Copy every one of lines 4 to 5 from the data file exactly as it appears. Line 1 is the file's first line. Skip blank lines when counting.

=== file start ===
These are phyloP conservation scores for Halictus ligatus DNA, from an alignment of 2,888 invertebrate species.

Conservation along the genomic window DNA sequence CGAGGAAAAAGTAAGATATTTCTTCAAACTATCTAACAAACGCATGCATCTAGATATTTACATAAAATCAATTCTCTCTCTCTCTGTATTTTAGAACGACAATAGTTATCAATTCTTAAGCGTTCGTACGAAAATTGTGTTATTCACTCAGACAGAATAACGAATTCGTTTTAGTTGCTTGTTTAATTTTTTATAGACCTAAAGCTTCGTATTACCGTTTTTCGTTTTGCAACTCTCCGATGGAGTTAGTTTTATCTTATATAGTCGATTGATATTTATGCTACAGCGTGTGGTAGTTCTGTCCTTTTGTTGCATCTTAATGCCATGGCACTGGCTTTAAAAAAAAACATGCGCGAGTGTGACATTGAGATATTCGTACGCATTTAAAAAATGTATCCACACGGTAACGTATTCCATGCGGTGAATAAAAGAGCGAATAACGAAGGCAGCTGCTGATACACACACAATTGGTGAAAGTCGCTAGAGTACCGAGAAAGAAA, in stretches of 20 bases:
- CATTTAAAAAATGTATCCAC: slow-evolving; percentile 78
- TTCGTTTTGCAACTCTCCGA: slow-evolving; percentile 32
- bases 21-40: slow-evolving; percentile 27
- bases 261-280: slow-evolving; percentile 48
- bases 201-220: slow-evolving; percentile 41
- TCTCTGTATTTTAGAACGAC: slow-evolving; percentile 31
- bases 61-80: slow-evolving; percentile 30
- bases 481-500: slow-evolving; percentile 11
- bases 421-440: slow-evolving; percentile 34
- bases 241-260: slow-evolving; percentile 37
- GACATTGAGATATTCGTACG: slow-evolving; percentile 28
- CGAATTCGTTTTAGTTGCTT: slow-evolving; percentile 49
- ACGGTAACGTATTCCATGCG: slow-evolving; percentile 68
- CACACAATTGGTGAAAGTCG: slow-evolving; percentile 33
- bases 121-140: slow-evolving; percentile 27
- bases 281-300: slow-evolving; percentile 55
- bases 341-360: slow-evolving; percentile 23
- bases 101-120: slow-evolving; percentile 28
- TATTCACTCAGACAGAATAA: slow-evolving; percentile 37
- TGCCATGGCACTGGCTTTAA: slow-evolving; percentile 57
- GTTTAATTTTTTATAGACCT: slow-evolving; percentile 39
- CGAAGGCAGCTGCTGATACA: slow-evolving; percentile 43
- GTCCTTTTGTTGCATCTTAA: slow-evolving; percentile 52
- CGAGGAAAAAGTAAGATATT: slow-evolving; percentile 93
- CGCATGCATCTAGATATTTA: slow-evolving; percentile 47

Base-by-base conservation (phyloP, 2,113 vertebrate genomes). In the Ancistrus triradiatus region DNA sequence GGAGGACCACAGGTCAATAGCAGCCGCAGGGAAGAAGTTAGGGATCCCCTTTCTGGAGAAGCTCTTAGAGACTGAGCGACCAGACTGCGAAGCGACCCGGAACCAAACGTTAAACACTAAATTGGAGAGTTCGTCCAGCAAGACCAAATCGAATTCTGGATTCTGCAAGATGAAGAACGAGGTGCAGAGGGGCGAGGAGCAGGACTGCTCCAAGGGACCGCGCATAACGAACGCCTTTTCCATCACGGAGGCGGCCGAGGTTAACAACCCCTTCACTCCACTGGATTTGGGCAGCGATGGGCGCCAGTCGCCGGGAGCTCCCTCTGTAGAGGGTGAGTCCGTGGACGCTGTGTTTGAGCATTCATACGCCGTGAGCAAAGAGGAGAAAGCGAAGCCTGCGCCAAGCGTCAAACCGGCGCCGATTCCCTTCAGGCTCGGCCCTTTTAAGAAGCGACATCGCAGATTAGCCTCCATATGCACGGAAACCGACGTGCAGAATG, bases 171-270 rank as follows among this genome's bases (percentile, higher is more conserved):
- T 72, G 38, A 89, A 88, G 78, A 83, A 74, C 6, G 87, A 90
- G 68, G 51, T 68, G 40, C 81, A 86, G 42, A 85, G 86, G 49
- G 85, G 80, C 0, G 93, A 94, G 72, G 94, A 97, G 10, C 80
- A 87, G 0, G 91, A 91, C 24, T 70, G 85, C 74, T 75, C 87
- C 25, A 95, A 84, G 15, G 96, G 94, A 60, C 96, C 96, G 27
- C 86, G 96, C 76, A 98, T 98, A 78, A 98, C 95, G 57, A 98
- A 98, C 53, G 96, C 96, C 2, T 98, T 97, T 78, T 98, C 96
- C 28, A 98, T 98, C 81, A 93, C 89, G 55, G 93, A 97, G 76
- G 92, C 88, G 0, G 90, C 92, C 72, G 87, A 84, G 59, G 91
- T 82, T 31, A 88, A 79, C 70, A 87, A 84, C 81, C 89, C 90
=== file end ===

- TTCGTTTTGCAACTCTCCGA: slow-evolving; percentile 32
- bases 21-40: slow-evolving; percentile 27